Monday, October 20, 2008

Second Opinions

I just finished listening to White Coat Black Art, a CBC show by an emergency room doctor.
A few topics near and dear to me were touched upon: in Central and Northern Ontario second opinions are not always possible. In addition, the show focused on surgeries, such a small part of health care and one which can be elective surgery. Also, if your Family Physician will not refer you to a physician for a second opinion, you may not be able to find a physician who will do so. For those ill and ailing, long trips in to see specialists in the big city; involving Canadian Cancer Society drivers or other volunteers, these visits may be difficult.

The more research you can do, the better. In my experience family members need to be involved and elderly patients, especially, should be accompanied by a family member. That is the best prevention tool. Patients are not always able intellectually or emotionally, to ask the right questions, nor are ADMs, either. FP and specialists do not always view the situation as subjectively as it needs to be.

Especially, there is little information on what to expect of an oncologist. And which questions should we ask? Should we take notes? Should we take a family member or friend? The patient is entitled to a treatment plan to establish treatment goals and to understand the ramifications of treatment based on age and comorbidities. In addition, with these goals of care in place, the patient needs to be monitored for medications. We need to ask if particular medications are effective; the dosage; the correct directions, if there are clinically significant drug-drug interactions; what the duration of the therapy will be; and if there are other alternatives (Holmes, et al., 2006).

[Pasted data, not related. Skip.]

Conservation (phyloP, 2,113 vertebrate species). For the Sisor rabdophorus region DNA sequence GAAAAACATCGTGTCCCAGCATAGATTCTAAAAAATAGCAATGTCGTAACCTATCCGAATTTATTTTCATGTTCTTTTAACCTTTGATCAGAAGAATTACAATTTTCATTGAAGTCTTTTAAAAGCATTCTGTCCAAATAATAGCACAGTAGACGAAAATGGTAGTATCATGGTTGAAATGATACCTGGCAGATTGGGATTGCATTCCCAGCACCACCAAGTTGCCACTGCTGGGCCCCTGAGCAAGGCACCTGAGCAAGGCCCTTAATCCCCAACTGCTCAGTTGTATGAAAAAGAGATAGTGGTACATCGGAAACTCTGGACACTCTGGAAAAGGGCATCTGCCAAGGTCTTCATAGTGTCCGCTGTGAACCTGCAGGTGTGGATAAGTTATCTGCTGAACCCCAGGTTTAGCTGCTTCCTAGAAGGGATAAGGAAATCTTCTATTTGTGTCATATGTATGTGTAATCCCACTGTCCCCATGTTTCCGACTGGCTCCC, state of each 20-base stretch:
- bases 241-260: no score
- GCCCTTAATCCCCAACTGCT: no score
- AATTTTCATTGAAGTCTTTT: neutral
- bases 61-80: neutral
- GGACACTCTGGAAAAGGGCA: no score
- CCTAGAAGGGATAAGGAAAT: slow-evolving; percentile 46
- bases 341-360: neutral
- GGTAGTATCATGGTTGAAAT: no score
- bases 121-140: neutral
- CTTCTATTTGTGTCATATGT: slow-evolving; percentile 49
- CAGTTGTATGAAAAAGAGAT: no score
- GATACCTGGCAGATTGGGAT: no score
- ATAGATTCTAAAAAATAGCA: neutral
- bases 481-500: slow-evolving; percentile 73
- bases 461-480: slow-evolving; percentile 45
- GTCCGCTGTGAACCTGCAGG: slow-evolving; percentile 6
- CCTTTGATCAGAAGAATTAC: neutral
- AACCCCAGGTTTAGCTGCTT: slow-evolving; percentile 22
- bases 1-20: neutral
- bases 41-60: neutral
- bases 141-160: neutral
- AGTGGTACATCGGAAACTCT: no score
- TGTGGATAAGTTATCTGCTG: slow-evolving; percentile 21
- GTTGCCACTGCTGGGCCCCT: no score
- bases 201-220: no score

Oncologists, especially, must be accountable to their patients to identify a treatment plan. Patients, or their caregivers, must ask the hard questions to determine whether the treatment plan will interfere with quality of life. Essentially, with seniors there are statistics that can predict the quality of the treatment, its impact on the patient and caregivers, and the probability of its success. A patient and family must assess the impact on the quality of life during and after treatment and determine the outside resources available if, for example, the patient is incapacitated by radiation treatment or chemotherapy. The impact of radiation can vary widely with patients, but one result of this treatment is the destruction of infection-fighting antibodies.
  • My father was taken to emergency the day of my mother’s funeral, and no one recognized that he had a prostate infection due to the radiation treatment.
  • I have spoken to women visiting my CHAP blood pressure clinics with high blood pressure (BP) being sent home with dangerously high levels of BP and being told to see their doctors.
  • A patient misdiagnosed with cancer many years ago, is treated for another disease. His FP finds, 23 years later, that it was cancer but very slow growing. Would he have had surgery for no reason?
If you are unhappy with your physician you must contact the College of Physicians and Surgeons. I did so and felt much better for it. We need preventative medicine, as well as preventive surgery. We need to prevent physicians from flaunting the rules, and going against the College of Physicians conclusions designed to protect all of us.

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